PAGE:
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Figure 1. Phylogenetic tree based on an alignment of 522 bp of Ehrlichia gltA gene, using Maximum Likelihood method and TIM3 + F + I + G4 as evolutive model. Sequence from the present study is highlighted in red. Wolbachia spp. was used as outgroup.
Figure 1. Phylogenetic tree based on an alignment of 522 bp of Ehrlichia gltA gene, using Maximum Likelihood method and TIM3 + F + I + G4 as evolutive model. Sequence from the present study is highlighted in red. Wolbachia spp. was used as outgroup.
Parasitologia 01 00021 g001
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Ikeda, P.; Torres, J.M.; Placa, A.J.V.; Mello, V.V.C.d.; Lourenço, E.C.; Herrera, H.M.; Oliveira, C.E.d.; Hemsley, C.; Titball, R.W.; Machado, R.Z.; et al. Molecular Survey of Anaplasmataceae Agents and Coxiellaceae in Non-Hematophagous Bats and Associated Ectoparasites from Brazil. Parasitologia 2021, 1, 197-209.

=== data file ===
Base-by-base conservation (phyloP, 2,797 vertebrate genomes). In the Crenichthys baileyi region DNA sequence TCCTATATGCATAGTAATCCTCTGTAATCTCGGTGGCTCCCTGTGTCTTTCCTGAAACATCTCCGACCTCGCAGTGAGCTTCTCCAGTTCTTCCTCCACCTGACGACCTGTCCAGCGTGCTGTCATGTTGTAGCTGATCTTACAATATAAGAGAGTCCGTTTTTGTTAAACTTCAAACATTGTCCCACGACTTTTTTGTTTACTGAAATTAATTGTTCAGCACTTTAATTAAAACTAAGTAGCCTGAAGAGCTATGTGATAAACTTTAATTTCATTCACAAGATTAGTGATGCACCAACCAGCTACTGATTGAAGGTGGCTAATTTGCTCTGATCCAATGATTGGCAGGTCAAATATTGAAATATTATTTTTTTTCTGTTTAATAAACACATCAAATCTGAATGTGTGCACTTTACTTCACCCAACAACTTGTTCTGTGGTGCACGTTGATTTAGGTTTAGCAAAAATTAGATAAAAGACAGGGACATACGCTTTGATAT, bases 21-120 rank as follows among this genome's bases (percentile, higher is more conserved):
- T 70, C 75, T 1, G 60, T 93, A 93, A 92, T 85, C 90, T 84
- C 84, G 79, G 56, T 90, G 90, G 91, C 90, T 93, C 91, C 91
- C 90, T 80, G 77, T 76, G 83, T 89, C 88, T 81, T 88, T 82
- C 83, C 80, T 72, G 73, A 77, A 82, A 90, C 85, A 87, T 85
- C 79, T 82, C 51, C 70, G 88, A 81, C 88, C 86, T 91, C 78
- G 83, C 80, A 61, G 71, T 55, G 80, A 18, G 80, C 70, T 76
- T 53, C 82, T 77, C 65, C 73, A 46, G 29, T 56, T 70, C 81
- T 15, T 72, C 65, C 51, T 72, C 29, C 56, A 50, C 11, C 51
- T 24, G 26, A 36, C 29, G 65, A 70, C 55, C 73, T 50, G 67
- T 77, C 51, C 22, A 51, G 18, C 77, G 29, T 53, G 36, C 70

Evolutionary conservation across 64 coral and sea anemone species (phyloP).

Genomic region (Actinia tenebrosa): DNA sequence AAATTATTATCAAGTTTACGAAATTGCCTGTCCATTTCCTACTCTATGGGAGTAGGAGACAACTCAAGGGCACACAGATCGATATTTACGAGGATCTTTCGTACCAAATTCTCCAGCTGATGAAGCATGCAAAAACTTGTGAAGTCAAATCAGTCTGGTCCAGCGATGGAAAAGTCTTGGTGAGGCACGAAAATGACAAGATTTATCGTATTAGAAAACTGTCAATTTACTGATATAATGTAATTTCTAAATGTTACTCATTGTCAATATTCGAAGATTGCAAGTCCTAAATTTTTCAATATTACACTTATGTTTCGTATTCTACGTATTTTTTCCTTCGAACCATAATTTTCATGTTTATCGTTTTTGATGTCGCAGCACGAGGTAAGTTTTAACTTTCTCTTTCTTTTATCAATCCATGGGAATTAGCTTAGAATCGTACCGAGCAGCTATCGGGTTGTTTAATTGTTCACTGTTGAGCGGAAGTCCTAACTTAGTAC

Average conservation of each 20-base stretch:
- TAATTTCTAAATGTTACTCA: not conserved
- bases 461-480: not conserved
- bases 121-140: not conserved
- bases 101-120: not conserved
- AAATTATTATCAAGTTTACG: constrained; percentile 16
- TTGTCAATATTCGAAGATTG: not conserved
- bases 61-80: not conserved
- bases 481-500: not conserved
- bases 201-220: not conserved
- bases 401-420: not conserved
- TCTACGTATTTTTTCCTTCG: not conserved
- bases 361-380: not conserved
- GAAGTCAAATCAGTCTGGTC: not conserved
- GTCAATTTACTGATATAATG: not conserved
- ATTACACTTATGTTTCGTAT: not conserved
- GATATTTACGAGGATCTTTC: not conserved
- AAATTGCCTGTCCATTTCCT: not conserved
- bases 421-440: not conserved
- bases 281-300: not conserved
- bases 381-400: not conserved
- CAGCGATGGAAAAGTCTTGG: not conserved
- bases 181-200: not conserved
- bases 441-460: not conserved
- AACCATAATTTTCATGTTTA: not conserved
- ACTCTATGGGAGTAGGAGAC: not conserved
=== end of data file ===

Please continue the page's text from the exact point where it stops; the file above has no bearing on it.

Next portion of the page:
AMA Style

Ikeda P, Torres JM, Placa AJV, Mello VVCd, Lourenço EC, Herrera HM, Oliveira CEd, Hemsley C, Titball RW, Machado RZ, et al. Molecular Survey of Anaplasmataceae Agents and Coxiellaceae in Non-Hematophagous Bats and Associated Ectoparasites from Brazil. Parasitologia. 2021; 1(4):197-209.

Chicago/Turabian Style

Ikeda, Priscila, Jaire Marinho Torres, Ana Julia Vidal Placa, Victória Valente Califre de Mello, Elizabete Captivo Lourenço, Heitor Miraglia Herrera, Carina Elisei de Oliveira, Claudia Hemsley, Richard W. Titball, Rosangela Zacarias Machado, and et al. 2021. "Molecular Survey of Anaplasmataceae Agents and Coxiellaceae in Non-Hematophagous Bats and Associated Ectoparasites from Brazil" Parasitologia 1, no. 4: 197-209.